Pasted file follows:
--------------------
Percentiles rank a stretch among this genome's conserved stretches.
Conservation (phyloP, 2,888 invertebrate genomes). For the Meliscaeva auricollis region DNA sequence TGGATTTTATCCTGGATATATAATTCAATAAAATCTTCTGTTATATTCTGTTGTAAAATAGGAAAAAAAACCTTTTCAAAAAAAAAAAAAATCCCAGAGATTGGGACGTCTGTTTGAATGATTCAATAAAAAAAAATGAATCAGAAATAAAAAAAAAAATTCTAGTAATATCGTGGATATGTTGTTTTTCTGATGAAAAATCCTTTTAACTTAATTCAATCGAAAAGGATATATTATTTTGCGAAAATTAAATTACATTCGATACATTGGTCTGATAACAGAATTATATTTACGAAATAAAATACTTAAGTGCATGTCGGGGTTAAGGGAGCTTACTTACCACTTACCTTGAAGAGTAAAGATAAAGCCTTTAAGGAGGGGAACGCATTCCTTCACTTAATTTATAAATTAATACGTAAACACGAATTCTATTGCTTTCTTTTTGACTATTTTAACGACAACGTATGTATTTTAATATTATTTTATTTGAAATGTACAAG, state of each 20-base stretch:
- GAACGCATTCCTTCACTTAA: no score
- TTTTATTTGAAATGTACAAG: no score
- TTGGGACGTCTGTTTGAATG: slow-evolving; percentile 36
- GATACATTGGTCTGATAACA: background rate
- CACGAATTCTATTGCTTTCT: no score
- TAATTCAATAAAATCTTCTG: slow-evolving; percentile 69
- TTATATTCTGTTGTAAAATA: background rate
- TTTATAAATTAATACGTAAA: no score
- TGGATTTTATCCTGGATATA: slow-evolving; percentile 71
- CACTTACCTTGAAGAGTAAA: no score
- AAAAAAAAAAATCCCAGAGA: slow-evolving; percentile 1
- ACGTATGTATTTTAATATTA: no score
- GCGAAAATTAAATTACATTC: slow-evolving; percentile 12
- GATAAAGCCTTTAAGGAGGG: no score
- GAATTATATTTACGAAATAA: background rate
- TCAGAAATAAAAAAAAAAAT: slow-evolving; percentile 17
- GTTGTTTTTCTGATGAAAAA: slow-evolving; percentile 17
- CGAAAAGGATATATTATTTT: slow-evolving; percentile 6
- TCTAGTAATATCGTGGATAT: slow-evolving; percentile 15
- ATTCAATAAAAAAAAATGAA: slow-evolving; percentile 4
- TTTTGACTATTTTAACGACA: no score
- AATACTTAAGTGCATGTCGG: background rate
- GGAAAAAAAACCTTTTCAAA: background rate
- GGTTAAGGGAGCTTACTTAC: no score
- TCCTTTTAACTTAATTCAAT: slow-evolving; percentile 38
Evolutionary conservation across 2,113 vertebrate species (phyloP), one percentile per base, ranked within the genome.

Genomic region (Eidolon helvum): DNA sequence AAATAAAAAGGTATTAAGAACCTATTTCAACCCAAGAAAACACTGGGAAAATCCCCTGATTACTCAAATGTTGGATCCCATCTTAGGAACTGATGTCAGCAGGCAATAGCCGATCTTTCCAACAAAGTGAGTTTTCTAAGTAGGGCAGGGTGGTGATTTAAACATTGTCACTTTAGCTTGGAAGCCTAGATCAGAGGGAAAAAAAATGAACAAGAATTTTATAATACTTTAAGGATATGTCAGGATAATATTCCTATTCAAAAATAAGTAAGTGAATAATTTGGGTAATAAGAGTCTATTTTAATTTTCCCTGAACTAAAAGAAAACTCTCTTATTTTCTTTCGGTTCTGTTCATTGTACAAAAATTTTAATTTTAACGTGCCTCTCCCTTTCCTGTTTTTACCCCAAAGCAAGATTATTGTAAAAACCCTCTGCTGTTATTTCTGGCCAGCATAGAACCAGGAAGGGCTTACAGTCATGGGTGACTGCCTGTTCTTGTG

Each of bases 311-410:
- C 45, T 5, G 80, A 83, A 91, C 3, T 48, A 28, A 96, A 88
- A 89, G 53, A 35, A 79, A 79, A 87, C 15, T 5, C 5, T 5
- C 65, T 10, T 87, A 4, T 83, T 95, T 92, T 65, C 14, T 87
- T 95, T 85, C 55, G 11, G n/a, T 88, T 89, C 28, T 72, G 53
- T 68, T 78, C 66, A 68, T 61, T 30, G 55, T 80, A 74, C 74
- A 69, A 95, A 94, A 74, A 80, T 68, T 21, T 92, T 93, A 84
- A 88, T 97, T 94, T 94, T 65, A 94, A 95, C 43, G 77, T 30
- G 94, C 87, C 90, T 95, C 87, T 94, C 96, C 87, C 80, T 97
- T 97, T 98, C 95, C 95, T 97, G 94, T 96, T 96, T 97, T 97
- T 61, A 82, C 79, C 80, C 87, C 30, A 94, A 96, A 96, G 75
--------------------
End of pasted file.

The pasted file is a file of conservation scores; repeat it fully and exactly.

Percentiles rank a stretch among this genome's conserved stretches.
Conservation (phyloP, 2,888 invertebrate genomes). For the Meliscaeva auricollis region DNA sequence TGGATTTTATCCTGGATATATAATTCAATAAAATCTTCTGTTATATTCTGTTGTAAAATAGGAAAAAAAACCTTTTCAAAAAAAAAAAAAATCCCAGAGATTGGGACGTCTGTTTGAATGATTCAATAAAAAAAAATGAATCAGAAATAAAAAAAAAAATTCTAGTAATATCGTGGATATGTTGTTTTTCTGATGAAAAATCCTTTTAACTTAATTCAATCGAAAAGGATATATTATTTTGCGAAAATTAAATTACATTCGATACATTGGTCTGATAACAGAATTATATTTACGAAATAAAATACTTAAGTGCATGTCGGGGTTAAGGGAGCTTACTTACCACTTACCTTGAAGAGTAAAGATAAAGCCTTTAAGGAGGGGAACGCATTCCTTCACTTAATTTATAAATTAATACGTAAACACGAATTCTATTGCTTTCTTTTTGACTATTTTAACGACAACGTATGTATTTTAATATTATTTTATTTGAAATGTACAAG, state of each 20-base stretch:
- GAACGCATTCCTTCACTTAA: no score
- TTTTATTTGAAATGTACAAG: no score
- TTGGGACGTCTGTTTGAATG: slow-evolving; percentile 36
- GATACATTGGTCTGATAACA: background rate
- CACGAATTCTATTGCTTTCT: no score
- TAATTCAATAAAATCTTCTG: slow-evolving; percentile 69
- TTATATTCTGTTGTAAAATA: background rate
- TTTATAAATTAATACGTAAA: no score
- TGGATTTTATCCTGGATATA: slow-evolving; percentile 71
- CACTTACCTTGAAGAGTAAA: no score
- AAAAAAAAAAATCCCAGAGA: slow-evolving; percentile 1
- ACGTATGTATTTTAATATTA: no score
- GCGAAAATTAAATTACATTC: slow-evolving; percentile 12
- GATAAAGCCTTTAAGGAGGG: no score
- GAATTATATTTACGAAATAA: background rate
- TCAGAAATAAAAAAAAAAAT: slow-evolving; percentile 17
- GTTGTTTTTCTGATGAAAAA: slow-evolving; percentile 17
- CGAAAAGGATATATTATTTT: slow-evolving; percentile 6
- TCTAGTAATATCGTGGATAT: slow-evolving; percentile 15
- ATTCAATAAAAAAAAATGAA: slow-evolving; percentile 4
- TTTTGACTATTTTAACGACA: no score
- AATACTTAAGTGCATGTCGG: background rate
- GGAAAAAAAACCTTTTCAAA: background rate
- GGTTAAGGGAGCTTACTTAC: no score
- TCCTTTTAACTTAATTCAAT: slow-evolving; percentile 38
Evolutionary conservation across 2,113 vertebrate species (phyloP), one percentile per base, ranked within the genome.

Genomic region (Eidolon helvum): DNA sequence AAATAAAAAGGTATTAAGAACCTATTTCAACCCAAGAAAACACTGGGAAAATCCCCTGATTACTCAAATGTTGGATCCCATCTTAGGAACTGATGTCAGCAGGCAATAGCCGATCTTTCCAACAAAGTGAGTTTTCTAAGTAGGGCAGGGTGGTGATTTAAACATTGTCACTTTAGCTTGGAAGCCTAGATCAGAGGGAAAAAAAATGAACAAGAATTTTATAATACTTTAAGGATATGTCAGGATAATATTCCTATTCAAAAATAAGTAAGTGAATAATTTGGGTAATAAGAGTCTATTTTAATTTTCCCTGAACTAAAAGAAAACTCTCTTATTTTCTTTCGGTTCTGTTCATTGTACAAAAATTTTAATTTTAACGTGCCTCTCCCTTTCCTGTTTTTACCCCAAAGCAAGATTATTGTAAAAACCCTCTGCTGTTATTTCTGGCCAGCATAGAACCAGGAAGGGCTTACAGTCATGGGTGACTGCCTGTTCTTGTG

Each of bases 311-410:
- C 45, T 5, G 80, A 83, A 91, C 3, T 48, A 28, A 96, A 88
- A 89, G 53, A 35, A 79, A 79, A 87, C 15, T 5, C 5, T 5
- C 65, T 10, T 87, A 4, T 83, T 95, T 92, T 65, C 14, T 87
- T 95, T 85, C 55, G 11, G n/a, T 88, T 89, C 28, T 72, G 53
- T 68, T 78, C 66, A 68, T 61, T 30, G 55, T 80, A 74, C 74
- A 69, A 95, A 94, A 74, A 80, T 68, T 21, T 92, T 93, A 84
- A 88, T 97, T 94, T 94, T 65, A 94, A 95, C 43, G 77, T 30
- G 94, C 87, C 90, T 95, C 87, T 94, C 96, C 87, C 80, T 97
- T 97, T 98, C 95, C 95, T 97, G 94, T 96, T 96, T 97, T 97
- T 61, A 82, C 79, C 80, C 87, C 30, A 94, A 96, A 96, G 75